Category Archives: Employees

Trumpcare and Medical Travel: What Will Happen

The following infographic shows what will happen to the US healthcare system when the Senate rams the ACHA down our throats, as many are indicating will occur because McConnell and a group of GOP Men are hiding behind closed doors and won’t even tell their own party what’s in the bill they are writing.

What this will mean for medical travel is not hard to figure out. For some, it will offer an opportunity to seek lower cost medical care due to premiums that will increase and costs rising as well.

This will be especially true for self-insured employers who will want to save money by offering this to their employees.

Here is the infographic:

fa97feb3-c0f5-4fdb-9c79-6cfe82add29e-original

Washington State Workers’ Comp Accepts Foreign Medical Providers

Seven years ago, when I was working on my MHA degree, I wrote a paper which has become the basis of this blog.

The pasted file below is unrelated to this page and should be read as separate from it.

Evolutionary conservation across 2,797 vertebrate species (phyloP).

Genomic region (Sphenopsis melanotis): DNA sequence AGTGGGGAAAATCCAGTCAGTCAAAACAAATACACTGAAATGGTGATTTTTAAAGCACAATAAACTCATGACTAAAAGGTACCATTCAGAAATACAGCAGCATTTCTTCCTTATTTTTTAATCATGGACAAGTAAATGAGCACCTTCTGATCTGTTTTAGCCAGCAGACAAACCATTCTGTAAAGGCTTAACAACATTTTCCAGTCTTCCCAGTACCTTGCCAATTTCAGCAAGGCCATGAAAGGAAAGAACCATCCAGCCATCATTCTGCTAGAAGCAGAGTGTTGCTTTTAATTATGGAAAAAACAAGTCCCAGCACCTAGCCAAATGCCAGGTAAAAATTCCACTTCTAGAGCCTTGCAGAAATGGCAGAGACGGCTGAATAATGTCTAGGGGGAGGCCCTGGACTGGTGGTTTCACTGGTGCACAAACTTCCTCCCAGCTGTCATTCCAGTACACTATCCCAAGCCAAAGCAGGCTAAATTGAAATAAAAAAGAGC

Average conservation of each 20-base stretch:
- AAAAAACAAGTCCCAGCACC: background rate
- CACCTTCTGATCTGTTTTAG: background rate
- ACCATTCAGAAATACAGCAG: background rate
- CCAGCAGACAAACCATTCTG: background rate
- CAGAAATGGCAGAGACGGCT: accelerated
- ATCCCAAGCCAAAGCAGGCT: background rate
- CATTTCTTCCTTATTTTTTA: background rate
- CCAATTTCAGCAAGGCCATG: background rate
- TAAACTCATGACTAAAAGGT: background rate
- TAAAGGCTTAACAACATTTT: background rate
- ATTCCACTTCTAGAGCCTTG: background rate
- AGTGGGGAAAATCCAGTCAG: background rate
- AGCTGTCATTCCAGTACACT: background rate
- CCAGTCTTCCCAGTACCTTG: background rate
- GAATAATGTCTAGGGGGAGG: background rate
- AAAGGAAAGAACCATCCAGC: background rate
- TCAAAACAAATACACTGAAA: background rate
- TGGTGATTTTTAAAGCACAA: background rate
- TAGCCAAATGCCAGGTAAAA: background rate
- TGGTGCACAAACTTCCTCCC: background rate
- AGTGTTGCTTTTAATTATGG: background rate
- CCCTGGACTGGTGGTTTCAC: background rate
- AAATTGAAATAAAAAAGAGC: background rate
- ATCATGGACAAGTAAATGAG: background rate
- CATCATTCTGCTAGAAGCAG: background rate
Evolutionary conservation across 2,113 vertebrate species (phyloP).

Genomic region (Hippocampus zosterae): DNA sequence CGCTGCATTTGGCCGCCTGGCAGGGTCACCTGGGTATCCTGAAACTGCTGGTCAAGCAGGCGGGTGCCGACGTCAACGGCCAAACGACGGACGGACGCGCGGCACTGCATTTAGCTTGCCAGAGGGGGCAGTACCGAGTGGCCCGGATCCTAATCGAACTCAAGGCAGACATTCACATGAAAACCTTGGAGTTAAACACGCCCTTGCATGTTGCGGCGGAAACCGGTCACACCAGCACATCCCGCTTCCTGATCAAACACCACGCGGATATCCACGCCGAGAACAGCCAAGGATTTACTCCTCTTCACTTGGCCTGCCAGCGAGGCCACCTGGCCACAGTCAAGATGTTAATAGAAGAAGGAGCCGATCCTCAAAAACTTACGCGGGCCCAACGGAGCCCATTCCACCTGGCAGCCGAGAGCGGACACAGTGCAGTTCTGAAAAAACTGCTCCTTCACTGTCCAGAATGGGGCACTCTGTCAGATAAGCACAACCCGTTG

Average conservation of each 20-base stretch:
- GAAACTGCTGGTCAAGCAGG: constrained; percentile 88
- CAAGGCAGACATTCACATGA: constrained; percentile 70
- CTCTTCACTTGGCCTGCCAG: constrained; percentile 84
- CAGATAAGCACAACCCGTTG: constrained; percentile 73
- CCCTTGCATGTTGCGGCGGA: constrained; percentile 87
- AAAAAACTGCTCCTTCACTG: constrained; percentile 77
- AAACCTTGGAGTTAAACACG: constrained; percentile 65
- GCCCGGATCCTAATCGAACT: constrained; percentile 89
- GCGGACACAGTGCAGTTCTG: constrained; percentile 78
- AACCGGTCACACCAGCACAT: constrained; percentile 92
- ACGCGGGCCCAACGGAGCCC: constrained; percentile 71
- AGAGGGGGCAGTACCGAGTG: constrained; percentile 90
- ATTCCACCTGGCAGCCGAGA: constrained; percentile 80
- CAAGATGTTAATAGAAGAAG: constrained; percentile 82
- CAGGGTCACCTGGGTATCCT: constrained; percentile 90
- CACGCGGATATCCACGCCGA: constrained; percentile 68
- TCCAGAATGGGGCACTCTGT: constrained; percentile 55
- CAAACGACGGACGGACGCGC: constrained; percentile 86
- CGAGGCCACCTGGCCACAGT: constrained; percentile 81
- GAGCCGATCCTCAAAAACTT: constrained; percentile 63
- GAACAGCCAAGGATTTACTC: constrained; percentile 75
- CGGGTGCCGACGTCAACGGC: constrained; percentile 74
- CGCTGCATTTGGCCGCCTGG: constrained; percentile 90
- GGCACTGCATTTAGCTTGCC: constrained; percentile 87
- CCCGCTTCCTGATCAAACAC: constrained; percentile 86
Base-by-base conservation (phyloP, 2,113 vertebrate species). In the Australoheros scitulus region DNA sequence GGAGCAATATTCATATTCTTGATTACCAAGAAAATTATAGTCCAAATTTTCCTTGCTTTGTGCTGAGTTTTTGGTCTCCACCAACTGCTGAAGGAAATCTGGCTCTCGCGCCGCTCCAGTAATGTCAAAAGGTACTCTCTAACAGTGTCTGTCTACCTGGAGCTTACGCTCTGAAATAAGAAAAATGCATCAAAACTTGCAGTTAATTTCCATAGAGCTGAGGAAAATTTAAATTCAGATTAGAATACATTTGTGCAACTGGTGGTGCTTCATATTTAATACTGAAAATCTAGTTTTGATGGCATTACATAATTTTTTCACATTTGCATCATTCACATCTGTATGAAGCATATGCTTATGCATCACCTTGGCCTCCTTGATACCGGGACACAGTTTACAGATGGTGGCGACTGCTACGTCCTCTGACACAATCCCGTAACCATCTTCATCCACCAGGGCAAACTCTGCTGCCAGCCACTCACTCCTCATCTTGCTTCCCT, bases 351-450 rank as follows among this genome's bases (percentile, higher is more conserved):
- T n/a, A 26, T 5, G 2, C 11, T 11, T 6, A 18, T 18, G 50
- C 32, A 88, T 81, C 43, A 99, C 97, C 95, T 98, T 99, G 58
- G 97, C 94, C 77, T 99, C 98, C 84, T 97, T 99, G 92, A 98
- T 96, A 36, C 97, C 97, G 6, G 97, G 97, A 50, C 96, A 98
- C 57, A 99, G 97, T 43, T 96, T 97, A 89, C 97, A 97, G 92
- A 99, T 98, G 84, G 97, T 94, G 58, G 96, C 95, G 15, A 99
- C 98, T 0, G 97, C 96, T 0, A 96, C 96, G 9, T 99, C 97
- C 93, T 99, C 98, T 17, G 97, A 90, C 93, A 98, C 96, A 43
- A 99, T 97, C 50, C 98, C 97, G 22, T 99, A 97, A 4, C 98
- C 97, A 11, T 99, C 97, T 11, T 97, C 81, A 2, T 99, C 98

During that time, I found the website of the Department of Labor & Industries for Washington State, and was surprised to find landing pages that listed physicians in Canada, Mexico, and other countries. These countries were mentioned in my paper, and I have referred to it in subsequent posts from time to time.

However, in the period since, I have noticed that the landing page for other countries was removed. I contacted WA state a while back and was told they were updating it. Yet, as of recently, it is still not been replaced, so I contacted them again yesterday.

I received a reply from Cheryl D’Angelo-Gary, Health Services Analyst at the WA Department of Labor & Industries. She indicated in her response that she is the business owner of the Find a Doctor application (FAD).

According to Ms. D’Angelo-Gary, “our experience showed that most of Washington’s injured workers who leave the country travel to one of these adjacent nations. Workers who travel further afield are advised to work with their claim manager to locate (or likely recruit) a provider. All worker comp claims with overseas mailing addresses are handled by a team of claim managers who have some extra training to help the worker find a qualified provider.”